Clinicians find PACS transition challenging

October 12, 2004

Massachusetts General Hospital clinicians faced a bumpy road to PACS implementation, but the road was made smoother for orthopedic physicians by the development of a joint radiology and orthopedics task force.

Massachusetts General Hospital clinicians faced a bumpy road to PACS implementation, but the road was made smoother for orthopedic physicians by the development of a joint radiology and orthopedics task force.

The committee, consisting of orthopedic surgeons, radiologists, administrators, and technical staff, helped eliminate the silos that had been erected between the radiology and orthopedic departments, according to Dr. Francis J. Hornicek, who spoke at the Radiology into the 21st Century congress in Boston last month.

Prior to soft-copy implementation, the radiology and orthopedic departments provided effective patient care separately, but neither had focused on patients' experiences in the other department.

Bottlenecks in the radiology department often led to a bunching up of appointments in the orthopedic department by mid-day. The implementation of PACS and a soft-copy workflow has helped reduce transit time through both departments.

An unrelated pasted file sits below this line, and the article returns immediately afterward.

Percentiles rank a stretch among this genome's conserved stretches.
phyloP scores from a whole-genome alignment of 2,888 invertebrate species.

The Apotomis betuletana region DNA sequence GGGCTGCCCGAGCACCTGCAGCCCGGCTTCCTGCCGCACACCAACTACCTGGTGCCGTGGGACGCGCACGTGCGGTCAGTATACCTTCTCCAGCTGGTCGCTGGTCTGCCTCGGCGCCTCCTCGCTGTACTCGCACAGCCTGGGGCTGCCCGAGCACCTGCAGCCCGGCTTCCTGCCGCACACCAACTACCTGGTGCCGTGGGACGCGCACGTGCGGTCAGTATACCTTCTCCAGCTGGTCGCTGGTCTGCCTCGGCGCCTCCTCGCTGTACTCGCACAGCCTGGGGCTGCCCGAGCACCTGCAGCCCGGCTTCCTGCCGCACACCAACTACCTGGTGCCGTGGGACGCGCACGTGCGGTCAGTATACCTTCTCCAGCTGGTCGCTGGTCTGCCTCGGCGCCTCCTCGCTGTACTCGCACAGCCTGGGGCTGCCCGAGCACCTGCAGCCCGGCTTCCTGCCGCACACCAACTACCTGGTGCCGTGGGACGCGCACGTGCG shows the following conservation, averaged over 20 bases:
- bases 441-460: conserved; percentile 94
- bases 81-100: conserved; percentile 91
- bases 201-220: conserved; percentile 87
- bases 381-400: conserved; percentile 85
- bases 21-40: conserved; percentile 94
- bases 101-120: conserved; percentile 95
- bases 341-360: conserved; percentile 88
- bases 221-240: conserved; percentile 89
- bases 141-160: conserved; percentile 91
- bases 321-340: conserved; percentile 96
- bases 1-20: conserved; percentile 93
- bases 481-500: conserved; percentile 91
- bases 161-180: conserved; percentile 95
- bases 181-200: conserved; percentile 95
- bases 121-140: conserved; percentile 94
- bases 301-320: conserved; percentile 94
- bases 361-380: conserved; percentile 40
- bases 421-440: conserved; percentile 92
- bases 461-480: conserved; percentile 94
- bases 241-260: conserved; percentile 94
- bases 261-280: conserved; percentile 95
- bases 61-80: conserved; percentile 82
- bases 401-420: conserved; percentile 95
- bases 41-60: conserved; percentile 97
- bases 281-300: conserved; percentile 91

"We wanted to look at the patient experience as a whole," said Hornicek, chief of orthopedic oncology and director of the Center for Sarcoma and Connective Tissue Oncology at MGH.

The first monitors provided to clinicians during the initial stages of the PACS implementation were only 15 inches across and had poor resolution. They also had a timeout feature that could lead to serious problems in the operating room.

Orthopedic physicians, who were used to viewing many images at once, found the single images provided by the monitors challenging. Neurosurgeons, orthopedic surgeons, and other surgeons also had different image viewing needs.

But once the kinks were ironed out, the benefits were many, Hornicek said. The physicians found that PACS offered a much better method for storing film, provided better patient throughput, and improved inpatient care.

While consultations are still done with films, Hornicek said that he is seeing the use of more and more CDs. Soft copy has been a significant advantage at conferences, where it has eliminated the once-towering stacks of films and film jackets needed for presentations.

"The goal was to reduce patient throughput and to improve their experience coming to see me, and that has been done," Hornicek said.

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